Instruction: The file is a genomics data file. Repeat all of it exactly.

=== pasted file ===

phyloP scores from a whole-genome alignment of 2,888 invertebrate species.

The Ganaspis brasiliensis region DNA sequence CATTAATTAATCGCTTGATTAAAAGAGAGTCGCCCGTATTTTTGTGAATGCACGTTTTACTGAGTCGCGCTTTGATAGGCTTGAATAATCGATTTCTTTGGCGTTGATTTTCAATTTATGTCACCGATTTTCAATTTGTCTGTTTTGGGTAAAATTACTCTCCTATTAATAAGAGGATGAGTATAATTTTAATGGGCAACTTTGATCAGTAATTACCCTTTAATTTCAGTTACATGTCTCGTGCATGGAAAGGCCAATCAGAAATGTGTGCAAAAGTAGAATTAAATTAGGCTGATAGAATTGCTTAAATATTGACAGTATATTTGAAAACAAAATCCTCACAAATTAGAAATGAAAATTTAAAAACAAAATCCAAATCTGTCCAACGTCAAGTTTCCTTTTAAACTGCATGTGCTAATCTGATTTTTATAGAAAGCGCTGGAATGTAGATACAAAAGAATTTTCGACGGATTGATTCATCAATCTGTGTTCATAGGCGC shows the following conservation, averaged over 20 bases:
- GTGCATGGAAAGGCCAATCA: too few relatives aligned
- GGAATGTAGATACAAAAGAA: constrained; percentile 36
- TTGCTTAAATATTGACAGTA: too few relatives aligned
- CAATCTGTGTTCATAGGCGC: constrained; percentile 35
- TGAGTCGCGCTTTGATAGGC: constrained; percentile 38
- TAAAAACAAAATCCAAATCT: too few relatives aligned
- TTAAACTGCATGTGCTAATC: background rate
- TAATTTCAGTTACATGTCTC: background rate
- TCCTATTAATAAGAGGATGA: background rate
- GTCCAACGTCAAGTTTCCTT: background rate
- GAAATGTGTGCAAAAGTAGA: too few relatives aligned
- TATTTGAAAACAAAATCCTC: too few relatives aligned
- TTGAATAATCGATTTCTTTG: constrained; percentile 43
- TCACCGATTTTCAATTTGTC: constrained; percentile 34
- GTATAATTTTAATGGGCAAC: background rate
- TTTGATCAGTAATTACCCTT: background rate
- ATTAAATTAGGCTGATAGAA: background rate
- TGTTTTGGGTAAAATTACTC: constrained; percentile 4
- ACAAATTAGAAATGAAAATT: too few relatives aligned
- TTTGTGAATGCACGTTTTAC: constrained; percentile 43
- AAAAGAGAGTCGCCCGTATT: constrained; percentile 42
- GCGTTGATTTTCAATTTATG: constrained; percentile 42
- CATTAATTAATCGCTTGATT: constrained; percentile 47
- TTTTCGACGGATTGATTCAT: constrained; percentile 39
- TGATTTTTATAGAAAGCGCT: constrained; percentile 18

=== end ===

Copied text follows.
phyloP scores from a whole-genome alignment of 2,888 invertebrate species.

The Ganaspis brasiliensis region DNA sequence CATTAATTAATCGCTTGATTAAAAGAGAGTCGCCCGTATTTTTGTGAATGCACGTTTTACTGAGTCGCGCTTTGATAGGCTTGAATAATCGATTTCTTTGGCGTTGATTTTCAATTTATGTCACCGATTTTCAATTTGTCTGTTTTGGGTAAAATTACTCTCCTATTAATAAGAGGATGAGTATAATTTTAATGGGCAACTTTGATCAGTAATTACCCTTTAATTTCAGTTACATGTCTCGTGCATGGAAAGGCCAATCAGAAATGTGTGCAAAAGTAGAATTAAATTAGGCTGATAGAATTGCTTAAATATTGACAGTATATTTGAAAACAAAATCCTCACAAATTAGAAATGAAAATTTAAAAACAAAATCCAAATCTGTCCAACGTCAAGTTTCCTTTTAAACTGCATGTGCTAATCTGATTTTTATAGAAAGCGCTGGAATGTAGATACAAAAGAATTTTCGACGGATTGATTCATCAATCTGTGTTCATAGGCGC shows the following conservation, averaged over 20 bases:
- GTGCATGGAAAGGCCAATCA: too few relatives aligned
- GGAATGTAGATACAAAAGAA: constrained; percentile 36
- TTGCTTAAATATTGACAGTA: too few relatives aligned
- CAATCTGTGTTCATAGGCGC: constrained; percentile 35
- TGAGTCGCGCTTTGATAGGC: constrained; percentile 38
- TAAAAACAAAATCCAAATCT: too few relatives aligned
- TTAAACTGCATGTGCTAATC: background rate
- TAATTTCAGTTACATGTCTC: background rate
- TCCTATTAATAAGAGGATGA: background rate
- GTCCAACGTCAAGTTTCCTT: background rate
- GAAATGTGTGCAAAAGTAGA: too few relatives aligned
- TATTTGAAAACAAAATCCTC: too few relatives aligned
- TTGAATAATCGATTTCTTTG: constrained; percentile 43
- TCACCGATTTTCAATTTGTC: constrained; percentile 34
- GTATAATTTTAATGGGCAAC: background rate
- TTTGATCAGTAATTACCCTT: background rate
- ATTAAATTAGGCTGATAGAA: background rate
- TGTTTTGGGTAAAATTACTC: constrained; percentile 4
- ACAAATTAGAAATGAAAATT: too few relatives aligned
- TTTGTGAATGCACGTTTTAC: constrained; percentile 43
- AAAAGAGAGTCGCCCGTATT: constrained; percentile 42
- GCGTTGATTTTCAATTTATG: constrained; percentile 42
- CATTAATTAATCGCTTGATT: constrained; percentile 47
- TTTTCGACGGATTGATTCAT: constrained; percentile 39
- TGATTTTTATAGAAAGCGCT: constrained; percentile 18